Speaker 2: It does vary preventatively on average with us now for a house under 3,000 square feet that does not have a problem, just to prevent it as we’re on 540. So, I mean a large house, I did one yesterday on the river. It’s gonna be just over a thousand but it’s 6,000.
Speaker 1: So, again to me it’s a house on the river without evening knowing it. It’s it’s over a half a million dollars. So, a pretty small investment to protect an extremely large investment.
Speaker 2: Yeah, it’s a no-brainer to me. I tell folks I’m doing the inspection; I hate salespeople, I don’t want to be a salesperson. I want to give them an informed information and they trust their intelligence and make a good decision. So, how many people do you know that do not insure their houses for floods and storms and everything, sinkholes and hurricanes? Well termites statistically annually cause more damage than everything you insure your house for combined. So, the insurance industry was absolutely not to do with termite insurance but that’s where we filled in that void.
Speaker 1: Okay.
Speaker 2: But unlike hurricanes, we can prevent it.
Speaker 1: Right.
Speaker 2: So, your odds of this happening are so much higher than anything else but you can prevent it.
Speaker 1: When you speak prevention, you treat for say subterranean. You said you treat the earth. Is that something you do every year annually? Is treat this soil around the house or how often that perform?
Speaker 2: It varies. So, in 86 they band all the inorganic products like in chloridine and they forced us, which environmentally is good. They forced us into organic products. So, it breaks that break down. So, the product I uses Termidor typically nothing else or a variation thereof. I’ve made the decision to retreat every ten years.
Speaker 1: Okay. So, you treat and it’s basically good for ten years before treatment goes as long as you continue with the annual inspections.
Speaker 2: Correct. They renew the annually, we come out and inspect it annually. The benefit of that is, we’re not just looking for subterranean we’re looking for everything.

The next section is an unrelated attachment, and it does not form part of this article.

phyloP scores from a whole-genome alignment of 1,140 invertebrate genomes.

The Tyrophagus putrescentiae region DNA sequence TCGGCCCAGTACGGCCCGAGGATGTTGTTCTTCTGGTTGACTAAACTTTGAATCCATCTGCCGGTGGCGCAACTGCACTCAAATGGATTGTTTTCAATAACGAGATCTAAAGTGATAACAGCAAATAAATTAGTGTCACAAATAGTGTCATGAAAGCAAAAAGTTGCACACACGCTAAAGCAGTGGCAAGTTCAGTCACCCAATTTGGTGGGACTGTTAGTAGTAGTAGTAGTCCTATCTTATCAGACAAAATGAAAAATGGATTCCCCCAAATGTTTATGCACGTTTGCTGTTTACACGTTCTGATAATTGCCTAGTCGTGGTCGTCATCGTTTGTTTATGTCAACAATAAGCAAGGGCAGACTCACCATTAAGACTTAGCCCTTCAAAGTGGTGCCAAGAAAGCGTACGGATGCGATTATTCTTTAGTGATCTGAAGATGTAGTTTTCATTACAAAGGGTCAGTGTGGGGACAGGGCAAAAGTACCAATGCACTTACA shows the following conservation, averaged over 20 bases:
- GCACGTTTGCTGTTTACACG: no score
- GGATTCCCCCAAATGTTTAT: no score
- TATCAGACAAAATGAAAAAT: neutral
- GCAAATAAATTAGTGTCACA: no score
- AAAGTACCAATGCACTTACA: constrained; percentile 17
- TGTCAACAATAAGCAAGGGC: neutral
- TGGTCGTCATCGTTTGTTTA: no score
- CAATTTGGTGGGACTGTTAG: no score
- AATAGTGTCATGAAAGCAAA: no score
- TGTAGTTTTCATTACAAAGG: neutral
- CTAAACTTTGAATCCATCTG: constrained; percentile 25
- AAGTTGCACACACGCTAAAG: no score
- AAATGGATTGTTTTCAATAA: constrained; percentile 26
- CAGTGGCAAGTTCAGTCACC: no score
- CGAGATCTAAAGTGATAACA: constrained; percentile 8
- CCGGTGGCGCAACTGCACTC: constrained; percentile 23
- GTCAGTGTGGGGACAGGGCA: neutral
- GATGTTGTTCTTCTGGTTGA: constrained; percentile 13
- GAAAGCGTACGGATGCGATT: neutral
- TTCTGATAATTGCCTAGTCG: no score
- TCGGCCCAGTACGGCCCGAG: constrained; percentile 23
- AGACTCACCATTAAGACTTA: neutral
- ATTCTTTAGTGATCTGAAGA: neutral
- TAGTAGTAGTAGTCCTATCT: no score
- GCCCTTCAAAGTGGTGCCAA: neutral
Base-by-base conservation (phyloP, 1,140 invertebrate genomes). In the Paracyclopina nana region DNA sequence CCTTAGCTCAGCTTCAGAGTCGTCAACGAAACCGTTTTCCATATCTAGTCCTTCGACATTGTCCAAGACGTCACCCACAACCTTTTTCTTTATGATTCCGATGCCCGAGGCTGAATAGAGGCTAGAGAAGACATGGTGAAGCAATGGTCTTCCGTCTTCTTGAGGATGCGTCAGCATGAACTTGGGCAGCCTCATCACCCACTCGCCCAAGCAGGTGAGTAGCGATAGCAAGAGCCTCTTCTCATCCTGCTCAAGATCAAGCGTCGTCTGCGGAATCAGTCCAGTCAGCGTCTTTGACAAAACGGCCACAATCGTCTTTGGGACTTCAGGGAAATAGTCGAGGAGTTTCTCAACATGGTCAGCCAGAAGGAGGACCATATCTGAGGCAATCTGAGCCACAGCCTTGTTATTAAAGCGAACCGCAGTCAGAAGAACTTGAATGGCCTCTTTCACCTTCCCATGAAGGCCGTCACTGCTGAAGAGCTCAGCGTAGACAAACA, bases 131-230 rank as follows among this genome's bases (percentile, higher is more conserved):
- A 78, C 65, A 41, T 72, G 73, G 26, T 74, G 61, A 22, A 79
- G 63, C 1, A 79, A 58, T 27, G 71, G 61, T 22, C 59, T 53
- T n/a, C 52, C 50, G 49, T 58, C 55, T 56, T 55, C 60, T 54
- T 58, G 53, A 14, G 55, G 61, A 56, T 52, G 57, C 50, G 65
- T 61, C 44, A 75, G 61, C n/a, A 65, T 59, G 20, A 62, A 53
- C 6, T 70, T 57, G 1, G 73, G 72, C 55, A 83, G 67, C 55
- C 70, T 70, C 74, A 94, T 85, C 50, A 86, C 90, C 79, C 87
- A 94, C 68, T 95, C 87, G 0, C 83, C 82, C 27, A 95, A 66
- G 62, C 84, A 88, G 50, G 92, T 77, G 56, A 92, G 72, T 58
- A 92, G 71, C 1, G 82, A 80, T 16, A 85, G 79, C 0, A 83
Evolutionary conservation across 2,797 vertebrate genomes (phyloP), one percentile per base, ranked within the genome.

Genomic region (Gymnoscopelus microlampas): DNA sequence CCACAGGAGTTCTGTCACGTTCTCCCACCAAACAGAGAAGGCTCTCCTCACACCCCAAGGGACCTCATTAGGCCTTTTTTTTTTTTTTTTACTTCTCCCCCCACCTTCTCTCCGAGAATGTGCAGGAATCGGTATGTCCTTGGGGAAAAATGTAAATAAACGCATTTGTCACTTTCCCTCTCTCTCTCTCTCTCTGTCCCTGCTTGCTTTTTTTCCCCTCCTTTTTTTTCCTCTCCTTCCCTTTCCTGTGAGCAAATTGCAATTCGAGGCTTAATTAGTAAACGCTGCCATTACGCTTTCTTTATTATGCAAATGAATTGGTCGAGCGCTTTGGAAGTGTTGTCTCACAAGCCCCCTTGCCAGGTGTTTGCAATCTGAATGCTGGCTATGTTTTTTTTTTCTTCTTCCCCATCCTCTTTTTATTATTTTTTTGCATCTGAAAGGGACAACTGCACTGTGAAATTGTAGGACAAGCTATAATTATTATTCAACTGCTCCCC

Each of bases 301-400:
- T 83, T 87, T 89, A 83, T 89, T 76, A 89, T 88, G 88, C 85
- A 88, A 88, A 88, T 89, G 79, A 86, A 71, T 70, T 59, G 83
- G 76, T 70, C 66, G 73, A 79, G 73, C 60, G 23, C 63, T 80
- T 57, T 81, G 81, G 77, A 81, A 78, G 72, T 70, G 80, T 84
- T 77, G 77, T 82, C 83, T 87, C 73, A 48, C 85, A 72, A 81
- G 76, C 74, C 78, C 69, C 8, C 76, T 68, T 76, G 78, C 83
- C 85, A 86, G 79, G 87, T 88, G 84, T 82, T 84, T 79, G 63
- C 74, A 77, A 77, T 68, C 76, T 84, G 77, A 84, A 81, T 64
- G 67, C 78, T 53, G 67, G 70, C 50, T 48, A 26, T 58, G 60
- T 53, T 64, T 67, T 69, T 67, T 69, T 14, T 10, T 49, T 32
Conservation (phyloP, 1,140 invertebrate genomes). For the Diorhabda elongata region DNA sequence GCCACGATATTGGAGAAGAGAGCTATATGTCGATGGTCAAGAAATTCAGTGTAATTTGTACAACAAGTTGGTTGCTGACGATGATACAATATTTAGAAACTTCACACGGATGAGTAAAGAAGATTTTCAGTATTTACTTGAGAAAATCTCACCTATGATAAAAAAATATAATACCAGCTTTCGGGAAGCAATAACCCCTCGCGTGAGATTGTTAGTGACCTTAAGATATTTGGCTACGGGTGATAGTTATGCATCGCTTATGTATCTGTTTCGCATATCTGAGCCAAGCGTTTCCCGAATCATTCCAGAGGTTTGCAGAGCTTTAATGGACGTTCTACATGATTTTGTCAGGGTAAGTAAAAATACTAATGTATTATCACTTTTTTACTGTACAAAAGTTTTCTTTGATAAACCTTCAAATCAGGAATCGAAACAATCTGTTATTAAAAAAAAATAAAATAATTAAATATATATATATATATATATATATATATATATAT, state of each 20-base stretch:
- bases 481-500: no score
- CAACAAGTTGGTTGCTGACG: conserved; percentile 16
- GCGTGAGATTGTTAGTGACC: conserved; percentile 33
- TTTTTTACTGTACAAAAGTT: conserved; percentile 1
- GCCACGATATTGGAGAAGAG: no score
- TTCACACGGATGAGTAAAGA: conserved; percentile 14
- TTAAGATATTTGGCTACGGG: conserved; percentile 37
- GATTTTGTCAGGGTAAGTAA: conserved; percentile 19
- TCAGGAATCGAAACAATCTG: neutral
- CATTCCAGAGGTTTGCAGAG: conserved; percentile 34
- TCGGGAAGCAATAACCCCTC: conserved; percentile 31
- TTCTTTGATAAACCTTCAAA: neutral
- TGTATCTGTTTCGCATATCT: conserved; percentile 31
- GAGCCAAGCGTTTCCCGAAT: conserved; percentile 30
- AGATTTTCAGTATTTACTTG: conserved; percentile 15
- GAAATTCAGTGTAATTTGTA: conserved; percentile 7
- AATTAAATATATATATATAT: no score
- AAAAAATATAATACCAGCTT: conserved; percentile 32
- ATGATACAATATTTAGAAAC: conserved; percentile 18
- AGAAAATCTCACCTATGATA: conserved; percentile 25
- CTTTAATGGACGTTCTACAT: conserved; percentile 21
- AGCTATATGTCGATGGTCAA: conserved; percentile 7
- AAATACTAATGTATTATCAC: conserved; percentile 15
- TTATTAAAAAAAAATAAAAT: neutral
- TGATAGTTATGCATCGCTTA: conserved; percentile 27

Speaker 1: Right. So, now they’re not just the subterranean, okay great but that doesn’t mean that the drive what is you touched on earlier doesn’t mean did you drive with swarming or whatever. They somehow got into the structure or the beetles or anything else, right.
Speaker 2: It will tell a customer about everything’s as far as that goes. So, this is general information as well in each house is unique and can cost more depending on a circumstance.
Speaker 1: Sure.
Speaker 2: Another common a do is, please understand what your coverages are. Because one will not cover the other. Almost weekly get better frustrated customers of other companies I’ll make a point of my folks telling them. This is what your coverage is for there’s not, you know this can’t happen just understand it. If you have subterranean coverage it’s not going to cover to tent your house. We’re not being mean, it’s just the biology is different, differentiate policies. Saying dry wood and subterranean.
Speaker 1: Okay.
Speaker 2: Dues, keep the treated regardless if you have a good relationship with a pest control company that’s treated you well reliable but a good reputation. My goodness just treat the house. It could prevent these things. They could cause significant damage. It takes a long time but they can cause significant damage. They each about an inch a day. (Ryan misspoke. He meant about an inch a month).
Speaker 1: Okay. Wow well within a week, that’s a lot of damage. That’s a full blown worst case scenario. Well I think I covered a lot of information. If you have more questions obviously is there a way that they could reach you right. Website, you have phone numbers or they could call if they have more questions.
Speaker 2: Absolutely.
Speaker 1: Wanna schedule an inspection or to schedule a treatment.
Speaker 2: Yeah, the offices located 751 South Yonge Street, that’s on Ormond Beach. If you’re getting your holiday cheer, we’re right next door the ABC. The phone number 386 672 7775 and then we can schedule an inspection. If I may add one more do in there?
Speaker 1: Sure.
Speaker 2: As it pertains to real estate, we’ll come look at a house before it’s been sold. We just don’t issue WDOR, it doesn’t cost anything its free. You can then as a homeowner, have options where you don’t have options once it’s on the contract.
Speaker 1: Right. So, how can you be there, you kind of get ahead of it, right.
Speaker 2: Get ahead of it. This doesn’t cost anything. So, that could be scheduled at 3866727775.
Speaker 1: So, why wouldn’t you? Well, I appreciate you guys tuning in, thanks again. Tune in next time when we interview another business owner here locally in the area and kind of pick their brain, when it comes to real estate. Again, if you have any need for real estate as far as buying and selling, obviously reach out to team “Team Zimmerman”. 386 846 1515. Thank you.
January 2020 Part 1
Eric interviews Ryan’s pest control on the benefits of using pest control.
Eric: Hey guys thanks for tuning in again. Happy new year. I’m here with Ryan from Ryan’s pest control. He’s going to answer a few questions and go over some information with us with regards to termite inspections. Ryan, I guess to start off people always ask I recommend getting at ‘WDO’ report and people are asking, ‘What is that?’